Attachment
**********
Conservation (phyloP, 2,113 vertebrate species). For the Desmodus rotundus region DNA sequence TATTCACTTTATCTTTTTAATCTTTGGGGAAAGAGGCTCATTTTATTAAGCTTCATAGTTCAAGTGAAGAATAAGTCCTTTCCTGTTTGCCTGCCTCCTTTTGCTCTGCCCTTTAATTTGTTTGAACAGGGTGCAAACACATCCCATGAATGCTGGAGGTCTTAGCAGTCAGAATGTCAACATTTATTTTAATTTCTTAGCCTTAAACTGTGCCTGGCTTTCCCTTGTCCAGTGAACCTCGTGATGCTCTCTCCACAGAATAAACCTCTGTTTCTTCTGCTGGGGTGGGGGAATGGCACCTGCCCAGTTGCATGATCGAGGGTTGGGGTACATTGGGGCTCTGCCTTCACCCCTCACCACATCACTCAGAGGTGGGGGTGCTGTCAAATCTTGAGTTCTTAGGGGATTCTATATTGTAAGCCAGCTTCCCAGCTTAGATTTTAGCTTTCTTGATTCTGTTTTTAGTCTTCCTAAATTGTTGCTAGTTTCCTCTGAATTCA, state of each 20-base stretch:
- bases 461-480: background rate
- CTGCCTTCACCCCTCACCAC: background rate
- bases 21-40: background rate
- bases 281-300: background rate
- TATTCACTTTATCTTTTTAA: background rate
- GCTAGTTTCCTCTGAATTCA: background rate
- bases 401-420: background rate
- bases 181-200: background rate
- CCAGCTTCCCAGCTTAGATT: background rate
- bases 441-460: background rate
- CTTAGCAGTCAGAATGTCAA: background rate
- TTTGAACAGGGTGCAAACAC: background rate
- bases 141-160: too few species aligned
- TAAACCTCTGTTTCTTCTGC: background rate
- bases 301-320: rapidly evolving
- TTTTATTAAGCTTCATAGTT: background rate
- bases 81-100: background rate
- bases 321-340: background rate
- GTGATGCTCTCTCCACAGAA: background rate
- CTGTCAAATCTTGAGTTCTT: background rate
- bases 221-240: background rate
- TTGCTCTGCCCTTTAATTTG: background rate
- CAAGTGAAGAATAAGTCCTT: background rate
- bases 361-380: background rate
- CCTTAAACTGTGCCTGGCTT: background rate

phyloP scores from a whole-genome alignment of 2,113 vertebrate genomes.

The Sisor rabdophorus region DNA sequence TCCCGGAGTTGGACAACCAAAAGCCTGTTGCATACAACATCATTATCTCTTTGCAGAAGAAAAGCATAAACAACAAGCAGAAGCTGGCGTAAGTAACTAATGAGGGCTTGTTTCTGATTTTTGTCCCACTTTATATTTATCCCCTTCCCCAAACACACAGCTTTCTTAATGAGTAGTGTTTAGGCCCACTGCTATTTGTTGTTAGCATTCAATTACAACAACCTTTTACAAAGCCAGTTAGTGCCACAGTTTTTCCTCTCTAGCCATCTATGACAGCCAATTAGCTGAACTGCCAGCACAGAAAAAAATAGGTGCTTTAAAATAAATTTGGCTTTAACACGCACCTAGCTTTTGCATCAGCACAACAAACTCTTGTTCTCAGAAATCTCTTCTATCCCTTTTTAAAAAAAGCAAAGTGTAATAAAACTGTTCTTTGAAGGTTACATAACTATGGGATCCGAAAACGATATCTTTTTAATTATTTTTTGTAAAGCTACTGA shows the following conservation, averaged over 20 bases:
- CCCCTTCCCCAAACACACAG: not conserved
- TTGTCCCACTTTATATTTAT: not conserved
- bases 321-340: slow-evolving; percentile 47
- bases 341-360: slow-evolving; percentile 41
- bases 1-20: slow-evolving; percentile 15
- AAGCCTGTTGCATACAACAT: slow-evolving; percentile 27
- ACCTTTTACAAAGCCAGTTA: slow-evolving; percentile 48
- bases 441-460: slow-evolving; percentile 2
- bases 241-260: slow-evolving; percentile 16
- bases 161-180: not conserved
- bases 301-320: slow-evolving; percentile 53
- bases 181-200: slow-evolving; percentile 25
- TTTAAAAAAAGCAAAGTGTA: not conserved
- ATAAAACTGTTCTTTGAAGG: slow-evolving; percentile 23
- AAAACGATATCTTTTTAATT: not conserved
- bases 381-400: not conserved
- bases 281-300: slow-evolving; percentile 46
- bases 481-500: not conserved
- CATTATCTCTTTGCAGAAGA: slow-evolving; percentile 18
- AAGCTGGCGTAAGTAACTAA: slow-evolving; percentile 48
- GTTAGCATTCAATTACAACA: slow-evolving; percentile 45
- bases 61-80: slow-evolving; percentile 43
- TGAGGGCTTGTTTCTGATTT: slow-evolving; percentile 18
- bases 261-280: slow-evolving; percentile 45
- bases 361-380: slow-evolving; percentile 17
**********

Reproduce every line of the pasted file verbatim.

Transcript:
Conservation (phyloP, 2,113 vertebrate species). For the Desmodus rotundus region DNA sequence TATTCACTTTATCTTTTTAATCTTTGGGGAAAGAGGCTCATTTTATTAAGCTTCATAGTTCAAGTGAAGAATAAGTCCTTTCCTGTTTGCCTGCCTCCTTTTGCTCTGCCCTTTAATTTGTTTGAACAGGGTGCAAACACATCCCATGAATGCTGGAGGTCTTAGCAGTCAGAATGTCAACATTTATTTTAATTTCTTAGCCTTAAACTGTGCCTGGCTTTCCCTTGTCCAGTGAACCTCGTGATGCTCTCTCCACAGAATAAACCTCTGTTTCTTCTGCTGGGGTGGGGGAATGGCACCTGCCCAGTTGCATGATCGAGGGTTGGGGTACATTGGGGCTCTGCCTTCACCCCTCACCACATCACTCAGAGGTGGGGGTGCTGTCAAATCTTGAGTTCTTAGGGGATTCTATATTGTAAGCCAGCTTCCCAGCTTAGATTTTAGCTTTCTTGATTCTGTTTTTAGTCTTCCTAAATTGTTGCTAGTTTCCTCTGAATTCA, state of each 20-base stretch:
- bases 461-480: background rate
- CTGCCTTCACCCCTCACCAC: background rate
- bases 21-40: background rate
- bases 281-300: background rate
- TATTCACTTTATCTTTTTAA: background rate
- GCTAGTTTCCTCTGAATTCA: background rate
- bases 401-420: background rate
- bases 181-200: background rate
- CCAGCTTCCCAGCTTAGATT: background rate
- bases 441-460: background rate
- CTTAGCAGTCAGAATGTCAA: background rate
- TTTGAACAGGGTGCAAACAC: background rate
- bases 141-160: too few species aligned
- TAAACCTCTGTTTCTTCTGC: background rate
- bases 301-320: rapidly evolving
- TTTTATTAAGCTTCATAGTT: background rate
- bases 81-100: background rate
- bases 321-340: background rate
- GTGATGCTCTCTCCACAGAA: background rate
- CTGTCAAATCTTGAGTTCTT: background rate
- bases 221-240: background rate
- TTGCTCTGCCCTTTAATTTG: background rate
- CAAGTGAAGAATAAGTCCTT: background rate
- bases 361-380: background rate
- CCTTAAACTGTGCCTGGCTT: background rate

phyloP scores from a whole-genome alignment of 2,113 vertebrate genomes.

The Sisor rabdophorus region DNA sequence TCCCGGAGTTGGACAACCAAAAGCCTGTTGCATACAACATCATTATCTCTTTGCAGAAGAAAAGCATAAACAACAAGCAGAAGCTGGCGTAAGTAACTAATGAGGGCTTGTTTCTGATTTTTGTCCCACTTTATATTTATCCCCTTCCCCAAACACACAGCTTTCTTAATGAGTAGTGTTTAGGCCCACTGCTATTTGTTGTTAGCATTCAATTACAACAACCTTTTACAAAGCCAGTTAGTGCCACAGTTTTTCCTCTCTAGCCATCTATGACAGCCAATTAGCTGAACTGCCAGCACAGAAAAAAATAGGTGCTTTAAAATAAATTTGGCTTTAACACGCACCTAGCTTTTGCATCAGCACAACAAACTCTTGTTCTCAGAAATCTCTTCTATCCCTTTTTAAAAAAAGCAAAGTGTAATAAAACTGTTCTTTGAAGGTTACATAACTATGGGATCCGAAAACGATATCTTTTTAATTATTTTTTGTAAAGCTACTGA shows the following conservation, averaged over 20 bases:
- CCCCTTCCCCAAACACACAG: not conserved
- TTGTCCCACTTTATATTTAT: not conserved
- bases 321-340: slow-evolving; percentile 47
- bases 341-360: slow-evolving; percentile 41
- bases 1-20: slow-evolving; percentile 15
- AAGCCTGTTGCATACAACAT: slow-evolving; percentile 27
- ACCTTTTACAAAGCCAGTTA: slow-evolving; percentile 48
- bases 441-460: slow-evolving; percentile 2
- bases 241-260: slow-evolving; percentile 16
- bases 161-180: not conserved
- bases 301-320: slow-evolving; percentile 53
- bases 181-200: slow-evolving; percentile 25
- TTTAAAAAAAGCAAAGTGTA: not conserved
- ATAAAACTGTTCTTTGAAGG: slow-evolving; percentile 23
- AAAACGATATCTTTTTAATT: not conserved
- bases 381-400: not conserved
- bases 281-300: slow-evolving; percentile 46
- bases 481-500: not conserved
- CATTATCTCTTTGCAGAAGA: slow-evolving; percentile 18
- AAGCTGGCGTAAGTAACTAA: slow-evolving; percentile 48
- GTTAGCATTCAATTACAACA: slow-evolving; percentile 45
- bases 61-80: slow-evolving; percentile 43
- TGAGGGCTTGTTTCTGATTT: slow-evolving; percentile 18
- bases 261-280: slow-evolving; percentile 45
- bases 361-380: slow-evolving; percentile 17